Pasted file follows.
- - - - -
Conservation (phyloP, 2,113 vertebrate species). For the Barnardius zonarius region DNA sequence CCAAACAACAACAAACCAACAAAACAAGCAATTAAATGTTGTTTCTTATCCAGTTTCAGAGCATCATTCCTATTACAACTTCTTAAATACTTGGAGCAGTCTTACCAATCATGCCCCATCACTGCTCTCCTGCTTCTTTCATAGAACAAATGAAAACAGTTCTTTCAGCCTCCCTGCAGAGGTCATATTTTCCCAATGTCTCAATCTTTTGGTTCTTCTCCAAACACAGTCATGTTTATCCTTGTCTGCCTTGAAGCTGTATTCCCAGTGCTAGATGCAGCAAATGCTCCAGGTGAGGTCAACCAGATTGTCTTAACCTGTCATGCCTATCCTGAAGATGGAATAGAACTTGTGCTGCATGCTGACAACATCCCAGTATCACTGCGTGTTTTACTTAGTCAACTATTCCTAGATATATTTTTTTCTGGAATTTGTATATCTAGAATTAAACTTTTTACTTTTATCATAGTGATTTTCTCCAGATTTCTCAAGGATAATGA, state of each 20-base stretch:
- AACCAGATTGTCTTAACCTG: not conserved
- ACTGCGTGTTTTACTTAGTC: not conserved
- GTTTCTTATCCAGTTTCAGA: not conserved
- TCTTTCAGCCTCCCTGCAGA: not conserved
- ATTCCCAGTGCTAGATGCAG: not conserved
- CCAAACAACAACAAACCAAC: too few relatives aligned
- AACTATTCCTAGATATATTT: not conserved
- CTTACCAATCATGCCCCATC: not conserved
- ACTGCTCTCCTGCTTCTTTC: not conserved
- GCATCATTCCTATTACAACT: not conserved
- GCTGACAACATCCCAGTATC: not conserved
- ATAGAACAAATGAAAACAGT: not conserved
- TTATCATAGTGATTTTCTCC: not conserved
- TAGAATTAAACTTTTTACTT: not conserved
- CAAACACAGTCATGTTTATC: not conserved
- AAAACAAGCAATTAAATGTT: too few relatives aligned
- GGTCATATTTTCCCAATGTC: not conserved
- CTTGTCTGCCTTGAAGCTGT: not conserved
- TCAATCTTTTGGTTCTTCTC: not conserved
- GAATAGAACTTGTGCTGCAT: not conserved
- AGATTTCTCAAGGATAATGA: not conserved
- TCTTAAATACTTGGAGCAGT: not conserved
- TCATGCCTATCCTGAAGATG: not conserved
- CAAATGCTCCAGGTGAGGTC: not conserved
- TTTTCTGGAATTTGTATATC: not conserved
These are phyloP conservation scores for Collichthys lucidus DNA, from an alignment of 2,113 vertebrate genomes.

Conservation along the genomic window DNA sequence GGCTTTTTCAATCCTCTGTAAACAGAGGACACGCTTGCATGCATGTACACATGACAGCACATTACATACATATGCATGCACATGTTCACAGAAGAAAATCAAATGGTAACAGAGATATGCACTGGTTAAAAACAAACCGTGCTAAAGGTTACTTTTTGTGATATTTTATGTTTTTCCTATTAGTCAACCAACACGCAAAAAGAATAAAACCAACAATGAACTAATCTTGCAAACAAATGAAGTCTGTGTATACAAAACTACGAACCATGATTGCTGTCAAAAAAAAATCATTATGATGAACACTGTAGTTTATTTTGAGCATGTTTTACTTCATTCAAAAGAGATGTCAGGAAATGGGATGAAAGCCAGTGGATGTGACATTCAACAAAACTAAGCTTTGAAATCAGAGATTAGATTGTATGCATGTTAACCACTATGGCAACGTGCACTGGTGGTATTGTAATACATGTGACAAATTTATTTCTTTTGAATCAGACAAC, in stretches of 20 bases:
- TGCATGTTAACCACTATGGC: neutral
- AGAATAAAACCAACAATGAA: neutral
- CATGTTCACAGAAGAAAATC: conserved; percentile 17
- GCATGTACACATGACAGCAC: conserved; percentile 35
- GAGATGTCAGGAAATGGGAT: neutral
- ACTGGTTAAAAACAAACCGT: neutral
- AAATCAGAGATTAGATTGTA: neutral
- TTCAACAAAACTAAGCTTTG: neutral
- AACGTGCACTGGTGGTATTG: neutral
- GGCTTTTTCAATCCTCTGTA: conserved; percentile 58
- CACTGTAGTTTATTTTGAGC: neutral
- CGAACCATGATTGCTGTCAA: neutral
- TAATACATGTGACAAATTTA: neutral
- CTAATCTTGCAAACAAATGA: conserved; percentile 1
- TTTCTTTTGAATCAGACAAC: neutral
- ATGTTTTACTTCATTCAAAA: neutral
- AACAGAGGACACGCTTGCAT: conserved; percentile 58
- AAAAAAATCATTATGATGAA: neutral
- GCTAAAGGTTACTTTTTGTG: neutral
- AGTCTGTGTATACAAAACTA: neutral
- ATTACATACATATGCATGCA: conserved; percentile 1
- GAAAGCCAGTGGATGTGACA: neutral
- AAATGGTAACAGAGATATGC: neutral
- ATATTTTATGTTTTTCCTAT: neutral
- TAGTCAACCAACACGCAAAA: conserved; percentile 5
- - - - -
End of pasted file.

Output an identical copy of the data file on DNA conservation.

Conservation (phyloP, 2,113 vertebrate species). For the Barnardius zonarius region DNA sequence CCAAACAACAACAAACCAACAAAACAAGCAATTAAATGTTGTTTCTTATCCAGTTTCAGAGCATCATTCCTATTACAACTTCTTAAATACTTGGAGCAGTCTTACCAATCATGCCCCATCACTGCTCTCCTGCTTCTTTCATAGAACAAATGAAAACAGTTCTTTCAGCCTCCCTGCAGAGGTCATATTTTCCCAATGTCTCAATCTTTTGGTTCTTCTCCAAACACAGTCATGTTTATCCTTGTCTGCCTTGAAGCTGTATTCCCAGTGCTAGATGCAGCAAATGCTCCAGGTGAGGTCAACCAGATTGTCTTAACCTGTCATGCCTATCCTGAAGATGGAATAGAACTTGTGCTGCATGCTGACAACATCCCAGTATCACTGCGTGTTTTACTTAGTCAACTATTCCTAGATATATTTTTTTCTGGAATTTGTATATCTAGAATTAAACTTTTTACTTTTATCATAGTGATTTTCTCCAGATTTCTCAAGGATAATGA, state of each 20-base stretch:
- AACCAGATTGTCTTAACCTG: not conserved
- ACTGCGTGTTTTACTTAGTC: not conserved
- GTTTCTTATCCAGTTTCAGA: not conserved
- TCTTTCAGCCTCCCTGCAGA: not conserved
- ATTCCCAGTGCTAGATGCAG: not conserved
- CCAAACAACAACAAACCAAC: too few relatives aligned
- AACTATTCCTAGATATATTT: not conserved
- CTTACCAATCATGCCCCATC: not conserved
- ACTGCTCTCCTGCTTCTTTC: not conserved
- GCATCATTCCTATTACAACT: not conserved
- GCTGACAACATCCCAGTATC: not conserved
- ATAGAACAAATGAAAACAGT: not conserved
- TTATCATAGTGATTTTCTCC: not conserved
- TAGAATTAAACTTTTTACTT: not conserved
- CAAACACAGTCATGTTTATC: not conserved
- AAAACAAGCAATTAAATGTT: too few relatives aligned
- GGTCATATTTTCCCAATGTC: not conserved
- CTTGTCTGCCTTGAAGCTGT: not conserved
- TCAATCTTTTGGTTCTTCTC: not conserved
- GAATAGAACTTGTGCTGCAT: not conserved
- AGATTTCTCAAGGATAATGA: not conserved
- TCTTAAATACTTGGAGCAGT: not conserved
- TCATGCCTATCCTGAAGATG: not conserved
- CAAATGCTCCAGGTGAGGTC: not conserved
- TTTTCTGGAATTTGTATATC: not conserved
These are phyloP conservation scores for Collichthys lucidus DNA, from an alignment of 2,113 vertebrate genomes.

Conservation along the genomic window DNA sequence GGCTTTTTCAATCCTCTGTAAACAGAGGACACGCTTGCATGCATGTACACATGACAGCACATTACATACATATGCATGCACATGTTCACAGAAGAAAATCAAATGGTAACAGAGATATGCACTGGTTAAAAACAAACCGTGCTAAAGGTTACTTTTTGTGATATTTTATGTTTTTCCTATTAGTCAACCAACACGCAAAAAGAATAAAACCAACAATGAACTAATCTTGCAAACAAATGAAGTCTGTGTATACAAAACTACGAACCATGATTGCTGTCAAAAAAAAATCATTATGATGAACACTGTAGTTTATTTTGAGCATGTTTTACTTCATTCAAAAGAGATGTCAGGAAATGGGATGAAAGCCAGTGGATGTGACATTCAACAAAACTAAGCTTTGAAATCAGAGATTAGATTGTATGCATGTTAACCACTATGGCAACGTGCACTGGTGGTATTGTAATACATGTGACAAATTTATTTCTTTTGAATCAGACAAC, in stretches of 20 bases:
- TGCATGTTAACCACTATGGC: neutral
- AGAATAAAACCAACAATGAA: neutral
- CATGTTCACAGAAGAAAATC: conserved; percentile 17
- GCATGTACACATGACAGCAC: conserved; percentile 35
- GAGATGTCAGGAAATGGGAT: neutral
- ACTGGTTAAAAACAAACCGT: neutral
- AAATCAGAGATTAGATTGTA: neutral
- TTCAACAAAACTAAGCTTTG: neutral
- AACGTGCACTGGTGGTATTG: neutral
- GGCTTTTTCAATCCTCTGTA: conserved; percentile 58
- CACTGTAGTTTATTTTGAGC: neutral
- CGAACCATGATTGCTGTCAA: neutral
- TAATACATGTGACAAATTTA: neutral
- CTAATCTTGCAAACAAATGA: conserved; percentile 1
- TTTCTTTTGAATCAGACAAC: neutral
- ATGTTTTACTTCATTCAAAA: neutral
- AACAGAGGACACGCTTGCAT: conserved; percentile 58
- AAAAAAATCATTATGATGAA: neutral
- GCTAAAGGTTACTTTTTGTG: neutral
- AGTCTGTGTATACAAAACTA: neutral
- ATTACATACATATGCATGCA: conserved; percentile 1
- GAAAGCCAGTGGATGTGACA: neutral
- AAATGGTAACAGAGATATGC: neutral
- ATATTTTATGTTTTTCCTAT: neutral
- TAGTCAACCAACACGCAAAA: conserved; percentile 5